Although the process toward peace in Afghanistan has been punctuated by several key junctures beginning in 2010 that continue today, much of the peace-oriented discussions have remained the same with little to no real movement on tangible issues at the negotiating table. Nevertheless, it is possible to point to some of the positive and, of course, negative aspects of the ongoing negotiation process, which must be addressed to avoid repeating past mistakes and fill existing gaps.
Breakdown of the Long Peace and Taliban’s Bloody Nose Strategy SWJED Tue, 02/19/2019 - 8:49am
With each passing day attaining a sustainable, inclusive and broad-based peace seems distant and farther away in Afghanistan primarily because of a divided political elite in Kabul, a deceptive Pakistan, an emboldened Taliban playing the long game and an impatient America in a hurry to declare victory and bring US service members back home. Nobody underestimated that the Afghan peace process will be a straight line and if history is any guide it shows that almost all of the Afghan peace negotiations have failed in the process whether it was the Geneva accords in the 1980s or the Jeddah peace deal between the warring mujahidin factions during the civil war in the 1990s.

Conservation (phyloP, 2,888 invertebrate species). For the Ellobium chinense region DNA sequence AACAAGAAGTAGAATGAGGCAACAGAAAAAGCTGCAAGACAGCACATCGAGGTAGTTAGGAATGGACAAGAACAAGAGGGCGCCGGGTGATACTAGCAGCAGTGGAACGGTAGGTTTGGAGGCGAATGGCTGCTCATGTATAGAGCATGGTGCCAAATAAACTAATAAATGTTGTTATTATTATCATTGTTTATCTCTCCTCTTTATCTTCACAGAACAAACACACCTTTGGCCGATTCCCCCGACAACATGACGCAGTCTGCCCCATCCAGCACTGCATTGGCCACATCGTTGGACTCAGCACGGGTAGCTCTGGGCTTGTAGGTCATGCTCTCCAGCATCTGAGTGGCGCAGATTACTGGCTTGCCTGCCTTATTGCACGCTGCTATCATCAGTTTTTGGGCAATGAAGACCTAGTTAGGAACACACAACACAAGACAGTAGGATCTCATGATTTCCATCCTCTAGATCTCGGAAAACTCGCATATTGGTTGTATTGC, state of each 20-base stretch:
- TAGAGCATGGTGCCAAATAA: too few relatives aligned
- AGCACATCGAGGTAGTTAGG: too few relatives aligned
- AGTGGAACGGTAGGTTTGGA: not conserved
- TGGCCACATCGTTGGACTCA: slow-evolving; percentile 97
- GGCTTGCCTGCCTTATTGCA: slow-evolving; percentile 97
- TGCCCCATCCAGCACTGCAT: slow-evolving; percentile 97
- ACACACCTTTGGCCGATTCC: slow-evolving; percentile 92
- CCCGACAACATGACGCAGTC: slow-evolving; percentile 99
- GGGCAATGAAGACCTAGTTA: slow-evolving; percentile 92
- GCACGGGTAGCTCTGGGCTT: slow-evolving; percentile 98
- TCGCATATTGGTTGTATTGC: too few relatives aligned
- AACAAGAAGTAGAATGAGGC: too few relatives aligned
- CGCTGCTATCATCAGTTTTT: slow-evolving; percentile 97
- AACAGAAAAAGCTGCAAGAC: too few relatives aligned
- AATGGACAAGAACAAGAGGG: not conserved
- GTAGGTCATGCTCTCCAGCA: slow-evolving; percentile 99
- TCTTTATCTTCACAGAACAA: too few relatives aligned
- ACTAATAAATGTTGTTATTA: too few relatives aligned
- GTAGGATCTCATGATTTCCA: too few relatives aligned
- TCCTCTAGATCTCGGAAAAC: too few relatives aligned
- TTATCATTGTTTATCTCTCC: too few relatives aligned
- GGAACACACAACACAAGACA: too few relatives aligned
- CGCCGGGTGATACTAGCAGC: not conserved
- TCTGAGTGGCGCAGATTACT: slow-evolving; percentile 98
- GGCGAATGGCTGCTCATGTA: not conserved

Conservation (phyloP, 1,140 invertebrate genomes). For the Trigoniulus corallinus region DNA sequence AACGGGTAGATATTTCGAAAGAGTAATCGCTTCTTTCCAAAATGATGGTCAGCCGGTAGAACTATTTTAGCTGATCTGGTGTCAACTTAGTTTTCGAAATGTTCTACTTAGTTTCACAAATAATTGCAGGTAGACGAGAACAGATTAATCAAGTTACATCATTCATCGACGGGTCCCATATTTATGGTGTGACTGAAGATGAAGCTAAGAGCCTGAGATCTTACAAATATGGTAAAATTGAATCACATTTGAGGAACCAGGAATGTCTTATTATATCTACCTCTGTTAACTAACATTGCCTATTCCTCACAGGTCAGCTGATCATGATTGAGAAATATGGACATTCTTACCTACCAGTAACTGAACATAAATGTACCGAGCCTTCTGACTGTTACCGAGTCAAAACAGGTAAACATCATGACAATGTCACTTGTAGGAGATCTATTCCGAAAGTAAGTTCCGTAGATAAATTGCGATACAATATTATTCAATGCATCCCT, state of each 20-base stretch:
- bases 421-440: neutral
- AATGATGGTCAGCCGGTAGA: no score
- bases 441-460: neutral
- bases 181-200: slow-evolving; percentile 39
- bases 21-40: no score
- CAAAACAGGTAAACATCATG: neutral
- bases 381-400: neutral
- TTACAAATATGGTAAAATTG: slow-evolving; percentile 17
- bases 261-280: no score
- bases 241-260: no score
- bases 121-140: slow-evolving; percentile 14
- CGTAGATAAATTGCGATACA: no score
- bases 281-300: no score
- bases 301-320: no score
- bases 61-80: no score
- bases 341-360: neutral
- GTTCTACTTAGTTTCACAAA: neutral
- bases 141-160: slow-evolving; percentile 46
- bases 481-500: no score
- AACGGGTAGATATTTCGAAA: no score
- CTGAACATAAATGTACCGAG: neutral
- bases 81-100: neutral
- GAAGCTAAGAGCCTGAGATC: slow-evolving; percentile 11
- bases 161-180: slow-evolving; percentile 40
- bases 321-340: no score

The United States is actively exploring options to end its engagement in Afghanistan and withdraw its troops from the country and at best keep a residual counter terrorism force. To this end, it has engaged with its seventeen-year adversary, the Taliban movement, to explore a peace deal - often termed by historians and experts as a troop withdrawal plan – in the absence of its partner and ally, the Afghan Government, undermining its legitimacy and further polarizing the Afghan polity.
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This diplomatic triumph is due in large part to legal advances in international relations, peace processes, mediation and conflict resolution designed and applied by Western powers in other conflict-affected areas around the world.